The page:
A woman I work with was going to have her kids out of the house for the weekend and was planning to surprise romance her husband. But while she was getting dressed, she began criticizing her body.
She imagined her husband being as disgusted by her body as she was, and she felt unsexworthy.
The negative self-judgment was so painful that she wound up spending the evening crying alone in her bedroom.
I know that she is not the only one.
Many women who struggle with their weight avoid or turn down sex with their partners, or hide their bodies in the dark and under the covers.
They suffer from body shame.
Often, what is happening is you are so afraid of being judged and criticized by others that you heap on the self-abuse to the point that you shut down and shut off everything but the pain.
From this place of fear and despair it’s impossible to believe that anyone would find you attractive—or that you are worthy of another’s appreciation and love.
But the painful truth is that no one else was in that room with my client. No one else was heaping on criticism or telling her she was unattractive.
She was doing it to herself.
She never even gave her husband the chance to see her, comfort her, reassure her, and demonstrate to her how sexy he thinks she is and how much he loves her.
She took that opportunity away from him.
And the negative thoughts she attributed to him—without his input or knowledge—are now a belief about him that she is carrying around that will impact their relationship in subtle ways.
You have to feel lovable to be fully present and loving in a relationship.
Often, the fear of judgment is way, way worse than any criticism you may receive.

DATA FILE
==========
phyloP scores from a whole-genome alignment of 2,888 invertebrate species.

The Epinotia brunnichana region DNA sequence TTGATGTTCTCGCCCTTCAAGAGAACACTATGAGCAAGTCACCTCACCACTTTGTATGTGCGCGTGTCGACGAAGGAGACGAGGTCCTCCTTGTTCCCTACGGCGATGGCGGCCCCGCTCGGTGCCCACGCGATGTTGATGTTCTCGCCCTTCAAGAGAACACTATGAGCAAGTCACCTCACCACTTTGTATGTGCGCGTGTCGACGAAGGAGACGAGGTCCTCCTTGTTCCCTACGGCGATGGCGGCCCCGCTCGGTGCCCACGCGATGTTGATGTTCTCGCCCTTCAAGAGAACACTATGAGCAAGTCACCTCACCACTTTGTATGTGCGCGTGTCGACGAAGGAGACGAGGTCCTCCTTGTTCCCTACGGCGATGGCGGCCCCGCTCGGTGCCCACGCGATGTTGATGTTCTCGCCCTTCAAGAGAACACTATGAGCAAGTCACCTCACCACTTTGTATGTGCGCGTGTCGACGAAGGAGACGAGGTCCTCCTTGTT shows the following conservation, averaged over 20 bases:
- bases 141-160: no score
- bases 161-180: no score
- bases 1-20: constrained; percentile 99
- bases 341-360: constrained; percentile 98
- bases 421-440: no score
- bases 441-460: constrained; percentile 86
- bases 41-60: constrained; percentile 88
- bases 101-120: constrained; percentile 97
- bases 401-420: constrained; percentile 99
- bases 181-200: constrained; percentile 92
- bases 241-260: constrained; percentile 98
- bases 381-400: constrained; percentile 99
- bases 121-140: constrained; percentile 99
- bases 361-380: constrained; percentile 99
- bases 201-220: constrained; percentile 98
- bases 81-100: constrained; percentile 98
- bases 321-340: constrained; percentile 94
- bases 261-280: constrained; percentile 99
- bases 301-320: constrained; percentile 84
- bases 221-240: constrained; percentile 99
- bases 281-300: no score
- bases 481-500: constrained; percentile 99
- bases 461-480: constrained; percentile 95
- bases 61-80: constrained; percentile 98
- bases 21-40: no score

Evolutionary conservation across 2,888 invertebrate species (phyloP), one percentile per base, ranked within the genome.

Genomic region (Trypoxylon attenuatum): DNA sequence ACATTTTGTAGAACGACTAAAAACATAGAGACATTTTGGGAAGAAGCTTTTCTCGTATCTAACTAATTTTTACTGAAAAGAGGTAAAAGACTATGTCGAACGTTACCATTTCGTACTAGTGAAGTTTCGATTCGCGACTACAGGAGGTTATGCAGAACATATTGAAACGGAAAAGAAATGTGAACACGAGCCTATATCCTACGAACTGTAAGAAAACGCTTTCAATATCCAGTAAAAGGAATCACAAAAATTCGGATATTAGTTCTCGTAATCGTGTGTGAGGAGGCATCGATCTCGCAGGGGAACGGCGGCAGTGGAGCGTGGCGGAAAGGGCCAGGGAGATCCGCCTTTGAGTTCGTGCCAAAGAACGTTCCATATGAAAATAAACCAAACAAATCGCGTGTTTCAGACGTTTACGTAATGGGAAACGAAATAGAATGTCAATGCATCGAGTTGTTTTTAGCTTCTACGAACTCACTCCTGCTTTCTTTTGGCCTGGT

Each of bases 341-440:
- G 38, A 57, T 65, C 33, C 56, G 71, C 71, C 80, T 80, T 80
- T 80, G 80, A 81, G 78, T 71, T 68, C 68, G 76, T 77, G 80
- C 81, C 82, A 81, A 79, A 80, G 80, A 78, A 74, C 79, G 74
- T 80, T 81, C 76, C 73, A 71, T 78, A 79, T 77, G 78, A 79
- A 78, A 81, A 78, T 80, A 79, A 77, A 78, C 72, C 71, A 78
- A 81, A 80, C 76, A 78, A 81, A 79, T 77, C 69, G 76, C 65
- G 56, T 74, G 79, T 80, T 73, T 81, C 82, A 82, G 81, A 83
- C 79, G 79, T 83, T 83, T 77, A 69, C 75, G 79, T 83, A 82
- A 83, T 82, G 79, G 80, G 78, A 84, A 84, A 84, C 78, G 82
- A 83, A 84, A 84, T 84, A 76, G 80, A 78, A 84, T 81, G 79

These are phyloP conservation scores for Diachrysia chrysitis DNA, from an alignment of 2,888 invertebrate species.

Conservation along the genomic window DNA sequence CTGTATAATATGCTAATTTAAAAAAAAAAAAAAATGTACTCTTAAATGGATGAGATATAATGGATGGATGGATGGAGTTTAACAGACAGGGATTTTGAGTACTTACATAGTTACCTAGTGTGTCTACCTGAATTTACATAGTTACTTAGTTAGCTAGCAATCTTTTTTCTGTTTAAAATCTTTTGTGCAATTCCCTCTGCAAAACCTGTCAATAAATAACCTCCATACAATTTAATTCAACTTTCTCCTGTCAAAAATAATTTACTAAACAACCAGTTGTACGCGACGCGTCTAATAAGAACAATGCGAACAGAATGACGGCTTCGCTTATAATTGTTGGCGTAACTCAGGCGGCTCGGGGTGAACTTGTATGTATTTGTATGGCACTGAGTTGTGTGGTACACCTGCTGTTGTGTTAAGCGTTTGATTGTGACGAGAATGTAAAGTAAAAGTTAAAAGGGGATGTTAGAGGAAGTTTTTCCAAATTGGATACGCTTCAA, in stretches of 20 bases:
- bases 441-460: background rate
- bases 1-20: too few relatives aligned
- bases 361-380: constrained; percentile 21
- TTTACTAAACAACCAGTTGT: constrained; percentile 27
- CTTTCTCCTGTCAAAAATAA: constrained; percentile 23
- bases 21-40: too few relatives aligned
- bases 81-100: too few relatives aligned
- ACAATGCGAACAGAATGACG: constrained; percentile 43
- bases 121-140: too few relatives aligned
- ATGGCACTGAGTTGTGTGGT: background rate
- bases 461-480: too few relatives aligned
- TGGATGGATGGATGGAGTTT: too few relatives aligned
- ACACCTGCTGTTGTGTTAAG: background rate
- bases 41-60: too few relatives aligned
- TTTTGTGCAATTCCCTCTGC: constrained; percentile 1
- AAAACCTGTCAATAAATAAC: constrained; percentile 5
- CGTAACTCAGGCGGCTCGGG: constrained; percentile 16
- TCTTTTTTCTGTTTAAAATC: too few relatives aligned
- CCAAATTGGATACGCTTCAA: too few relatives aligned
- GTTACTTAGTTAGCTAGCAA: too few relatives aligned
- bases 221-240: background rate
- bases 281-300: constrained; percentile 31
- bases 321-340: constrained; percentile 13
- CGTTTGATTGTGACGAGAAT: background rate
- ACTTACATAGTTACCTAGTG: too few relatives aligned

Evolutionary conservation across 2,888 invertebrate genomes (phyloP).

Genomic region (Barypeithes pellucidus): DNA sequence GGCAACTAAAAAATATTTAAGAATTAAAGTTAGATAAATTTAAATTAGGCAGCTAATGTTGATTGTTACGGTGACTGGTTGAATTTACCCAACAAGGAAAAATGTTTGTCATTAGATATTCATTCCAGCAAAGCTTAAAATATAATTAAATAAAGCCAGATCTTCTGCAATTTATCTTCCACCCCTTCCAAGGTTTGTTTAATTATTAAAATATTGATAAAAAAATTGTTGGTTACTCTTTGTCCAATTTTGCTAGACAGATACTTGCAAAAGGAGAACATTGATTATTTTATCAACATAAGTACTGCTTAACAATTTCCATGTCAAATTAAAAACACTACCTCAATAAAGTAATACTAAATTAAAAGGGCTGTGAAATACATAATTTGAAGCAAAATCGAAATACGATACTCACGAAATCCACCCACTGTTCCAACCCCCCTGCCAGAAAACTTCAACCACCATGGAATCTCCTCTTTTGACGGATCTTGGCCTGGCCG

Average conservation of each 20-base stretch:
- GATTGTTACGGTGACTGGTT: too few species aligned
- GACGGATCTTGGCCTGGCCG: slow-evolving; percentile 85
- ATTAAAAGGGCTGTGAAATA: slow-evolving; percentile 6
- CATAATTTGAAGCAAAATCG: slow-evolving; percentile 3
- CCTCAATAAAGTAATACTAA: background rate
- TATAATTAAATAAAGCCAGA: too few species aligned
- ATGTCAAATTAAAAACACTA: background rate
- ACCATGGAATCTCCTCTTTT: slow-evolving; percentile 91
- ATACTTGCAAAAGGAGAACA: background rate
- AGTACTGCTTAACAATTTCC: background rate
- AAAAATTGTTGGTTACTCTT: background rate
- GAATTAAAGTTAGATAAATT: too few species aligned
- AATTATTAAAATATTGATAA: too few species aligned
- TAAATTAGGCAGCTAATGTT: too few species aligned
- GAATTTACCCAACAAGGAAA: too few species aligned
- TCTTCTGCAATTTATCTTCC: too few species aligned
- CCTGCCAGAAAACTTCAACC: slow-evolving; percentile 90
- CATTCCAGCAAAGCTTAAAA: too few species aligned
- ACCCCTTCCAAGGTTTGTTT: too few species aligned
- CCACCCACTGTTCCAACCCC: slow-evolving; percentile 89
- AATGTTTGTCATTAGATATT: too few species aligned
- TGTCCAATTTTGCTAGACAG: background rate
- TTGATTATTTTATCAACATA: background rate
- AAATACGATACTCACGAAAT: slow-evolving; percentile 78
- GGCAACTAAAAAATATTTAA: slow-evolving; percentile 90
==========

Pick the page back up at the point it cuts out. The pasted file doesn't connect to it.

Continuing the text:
It’s time to break through this block of fear that is literally weighing you down.
One of the best ways to begin is to keep a judgment journal.
This exercise from Energy Leadership by Bruce Schneider calls for carrying around a small notebook or using the notes feature in your phone and jotting down every judgment you are aware of—about yourself or others.
You will quickly see just how often you are in judgment, and you can then ease up on your criticisms.
This self-awareness is extremely important when you consider the Foundation Principle that “Energy Attracts Like Energy,” also known as the Law of Attraction.
At its simplest, what this means is that when you are judging, you are attracting more opportunities to judge—and be judged. When you are loving, you are attracting more opportunities to love—and be loved.
What you think about yourself—and others—matters.
Begin to ease up on your self-criticism and examine your own judgments. When you see yourself—and others—as beautiful you change your perception of your body, relationships—and life.
You see yourself as sexworthy.
Together we can do it!